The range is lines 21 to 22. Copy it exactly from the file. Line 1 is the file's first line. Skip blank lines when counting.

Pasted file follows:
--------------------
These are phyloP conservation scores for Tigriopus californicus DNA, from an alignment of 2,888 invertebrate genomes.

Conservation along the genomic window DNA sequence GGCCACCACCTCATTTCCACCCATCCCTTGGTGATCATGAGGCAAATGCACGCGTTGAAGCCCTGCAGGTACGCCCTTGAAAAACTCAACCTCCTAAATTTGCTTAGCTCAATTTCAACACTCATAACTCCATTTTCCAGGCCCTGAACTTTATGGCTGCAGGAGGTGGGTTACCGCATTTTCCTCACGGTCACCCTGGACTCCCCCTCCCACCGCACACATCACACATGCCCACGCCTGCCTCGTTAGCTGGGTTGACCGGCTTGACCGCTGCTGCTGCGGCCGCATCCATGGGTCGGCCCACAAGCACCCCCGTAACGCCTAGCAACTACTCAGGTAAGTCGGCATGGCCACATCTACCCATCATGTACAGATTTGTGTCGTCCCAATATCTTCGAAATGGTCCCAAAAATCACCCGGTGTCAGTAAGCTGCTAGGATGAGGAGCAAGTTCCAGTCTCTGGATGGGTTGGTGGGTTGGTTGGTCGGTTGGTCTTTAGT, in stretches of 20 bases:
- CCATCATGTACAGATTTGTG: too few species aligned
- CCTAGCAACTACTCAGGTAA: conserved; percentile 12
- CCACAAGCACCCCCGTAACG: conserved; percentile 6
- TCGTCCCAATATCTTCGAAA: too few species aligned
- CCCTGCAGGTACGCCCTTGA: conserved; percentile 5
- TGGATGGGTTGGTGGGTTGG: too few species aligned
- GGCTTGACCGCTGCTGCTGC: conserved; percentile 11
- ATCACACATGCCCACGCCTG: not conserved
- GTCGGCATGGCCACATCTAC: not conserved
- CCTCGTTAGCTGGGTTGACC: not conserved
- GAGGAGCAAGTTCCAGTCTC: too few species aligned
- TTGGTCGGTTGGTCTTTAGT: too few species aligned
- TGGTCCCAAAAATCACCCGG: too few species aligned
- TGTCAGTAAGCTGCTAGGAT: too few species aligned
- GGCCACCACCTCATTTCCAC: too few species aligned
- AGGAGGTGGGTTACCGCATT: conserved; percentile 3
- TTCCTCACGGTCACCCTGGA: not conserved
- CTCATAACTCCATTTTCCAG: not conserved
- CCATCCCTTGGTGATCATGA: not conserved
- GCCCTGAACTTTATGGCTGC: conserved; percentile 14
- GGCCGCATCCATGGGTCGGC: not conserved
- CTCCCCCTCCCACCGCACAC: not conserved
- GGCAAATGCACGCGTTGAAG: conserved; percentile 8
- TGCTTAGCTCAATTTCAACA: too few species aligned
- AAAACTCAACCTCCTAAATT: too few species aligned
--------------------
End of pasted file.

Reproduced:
- CCATCCCTTGGTGATCATGA: not conserved
- GCCCTGAACTTTATGGCTGC: conserved; percentile 14